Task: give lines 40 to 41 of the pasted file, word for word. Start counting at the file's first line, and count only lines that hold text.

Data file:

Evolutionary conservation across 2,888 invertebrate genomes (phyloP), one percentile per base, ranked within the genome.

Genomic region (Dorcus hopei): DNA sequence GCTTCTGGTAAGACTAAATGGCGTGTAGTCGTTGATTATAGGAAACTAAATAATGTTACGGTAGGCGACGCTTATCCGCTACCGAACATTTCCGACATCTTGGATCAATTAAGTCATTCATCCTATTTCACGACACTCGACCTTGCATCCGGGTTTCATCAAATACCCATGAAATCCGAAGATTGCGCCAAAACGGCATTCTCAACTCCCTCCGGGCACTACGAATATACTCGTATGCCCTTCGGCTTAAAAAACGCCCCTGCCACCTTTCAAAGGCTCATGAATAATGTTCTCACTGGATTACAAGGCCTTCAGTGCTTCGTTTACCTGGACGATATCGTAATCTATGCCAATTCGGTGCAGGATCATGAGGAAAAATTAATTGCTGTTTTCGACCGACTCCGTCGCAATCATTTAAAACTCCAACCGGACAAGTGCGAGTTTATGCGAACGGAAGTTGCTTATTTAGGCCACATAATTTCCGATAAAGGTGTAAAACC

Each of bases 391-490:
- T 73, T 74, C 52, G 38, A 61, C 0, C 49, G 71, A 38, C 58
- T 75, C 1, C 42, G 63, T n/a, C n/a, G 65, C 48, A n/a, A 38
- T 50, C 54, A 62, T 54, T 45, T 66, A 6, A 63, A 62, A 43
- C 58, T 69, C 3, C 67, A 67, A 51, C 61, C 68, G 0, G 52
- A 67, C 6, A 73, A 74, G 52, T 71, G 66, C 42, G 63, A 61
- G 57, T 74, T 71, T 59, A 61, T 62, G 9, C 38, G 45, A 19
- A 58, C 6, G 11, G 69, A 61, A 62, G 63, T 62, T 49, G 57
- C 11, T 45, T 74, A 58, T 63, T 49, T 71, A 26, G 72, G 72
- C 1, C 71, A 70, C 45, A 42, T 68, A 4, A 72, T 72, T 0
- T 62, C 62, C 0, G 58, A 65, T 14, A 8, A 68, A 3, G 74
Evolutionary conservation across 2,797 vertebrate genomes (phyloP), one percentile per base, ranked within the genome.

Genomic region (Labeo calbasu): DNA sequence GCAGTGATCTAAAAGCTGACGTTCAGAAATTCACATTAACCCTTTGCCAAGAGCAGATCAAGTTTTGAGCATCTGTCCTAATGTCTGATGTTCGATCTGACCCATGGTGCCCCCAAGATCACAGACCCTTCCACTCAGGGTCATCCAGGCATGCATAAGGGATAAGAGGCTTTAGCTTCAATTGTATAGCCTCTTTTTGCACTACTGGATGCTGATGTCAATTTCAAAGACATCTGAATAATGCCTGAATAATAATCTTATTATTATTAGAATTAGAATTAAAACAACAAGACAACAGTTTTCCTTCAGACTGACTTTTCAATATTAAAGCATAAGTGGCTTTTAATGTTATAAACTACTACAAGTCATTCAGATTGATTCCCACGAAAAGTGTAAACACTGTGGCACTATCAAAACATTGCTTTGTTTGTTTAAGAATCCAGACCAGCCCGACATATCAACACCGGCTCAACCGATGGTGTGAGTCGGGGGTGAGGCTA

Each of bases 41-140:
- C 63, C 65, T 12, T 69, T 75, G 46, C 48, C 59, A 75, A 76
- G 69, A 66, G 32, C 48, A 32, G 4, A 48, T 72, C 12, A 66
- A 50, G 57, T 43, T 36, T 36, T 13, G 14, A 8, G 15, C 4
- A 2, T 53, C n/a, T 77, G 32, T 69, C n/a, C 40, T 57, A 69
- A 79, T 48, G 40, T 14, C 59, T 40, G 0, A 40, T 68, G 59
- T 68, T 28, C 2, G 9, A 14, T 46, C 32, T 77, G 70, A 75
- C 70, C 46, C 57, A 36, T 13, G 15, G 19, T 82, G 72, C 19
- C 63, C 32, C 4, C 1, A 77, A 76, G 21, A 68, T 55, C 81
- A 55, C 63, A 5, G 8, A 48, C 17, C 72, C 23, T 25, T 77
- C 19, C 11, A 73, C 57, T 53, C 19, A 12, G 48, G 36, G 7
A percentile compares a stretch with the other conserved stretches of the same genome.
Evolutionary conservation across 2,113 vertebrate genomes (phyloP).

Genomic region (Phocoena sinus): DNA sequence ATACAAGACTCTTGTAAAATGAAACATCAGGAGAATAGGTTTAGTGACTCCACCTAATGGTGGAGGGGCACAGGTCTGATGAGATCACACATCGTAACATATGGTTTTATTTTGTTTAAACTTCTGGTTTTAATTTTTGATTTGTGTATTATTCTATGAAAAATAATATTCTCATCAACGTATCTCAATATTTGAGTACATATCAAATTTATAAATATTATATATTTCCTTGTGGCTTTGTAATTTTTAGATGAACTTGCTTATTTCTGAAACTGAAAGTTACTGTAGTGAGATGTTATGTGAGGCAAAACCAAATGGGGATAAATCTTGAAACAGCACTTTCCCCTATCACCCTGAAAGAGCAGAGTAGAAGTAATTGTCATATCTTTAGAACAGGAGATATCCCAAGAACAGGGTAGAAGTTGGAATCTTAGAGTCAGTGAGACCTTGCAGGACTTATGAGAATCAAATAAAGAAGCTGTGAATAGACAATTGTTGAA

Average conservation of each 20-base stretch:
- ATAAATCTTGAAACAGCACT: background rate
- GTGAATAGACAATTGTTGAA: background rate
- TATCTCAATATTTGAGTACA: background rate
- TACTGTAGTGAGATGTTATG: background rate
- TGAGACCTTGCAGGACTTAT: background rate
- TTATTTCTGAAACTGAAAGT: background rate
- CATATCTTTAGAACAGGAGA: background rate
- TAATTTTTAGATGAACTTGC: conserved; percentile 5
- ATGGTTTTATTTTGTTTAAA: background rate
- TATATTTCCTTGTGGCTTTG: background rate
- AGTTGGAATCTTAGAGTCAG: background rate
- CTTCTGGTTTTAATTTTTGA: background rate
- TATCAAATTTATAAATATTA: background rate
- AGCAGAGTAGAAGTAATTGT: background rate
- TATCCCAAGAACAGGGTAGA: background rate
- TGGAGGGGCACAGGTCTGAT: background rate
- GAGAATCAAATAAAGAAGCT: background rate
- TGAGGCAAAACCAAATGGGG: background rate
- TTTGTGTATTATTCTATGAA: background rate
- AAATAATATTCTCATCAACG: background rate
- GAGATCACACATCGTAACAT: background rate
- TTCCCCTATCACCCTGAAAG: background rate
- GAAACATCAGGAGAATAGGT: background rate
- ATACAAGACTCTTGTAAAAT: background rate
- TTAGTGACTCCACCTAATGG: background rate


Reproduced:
- TATATTTCCTTGTGGCTTTG: background rate
- AGTTGGAATCTTAGAGTCAG: background rate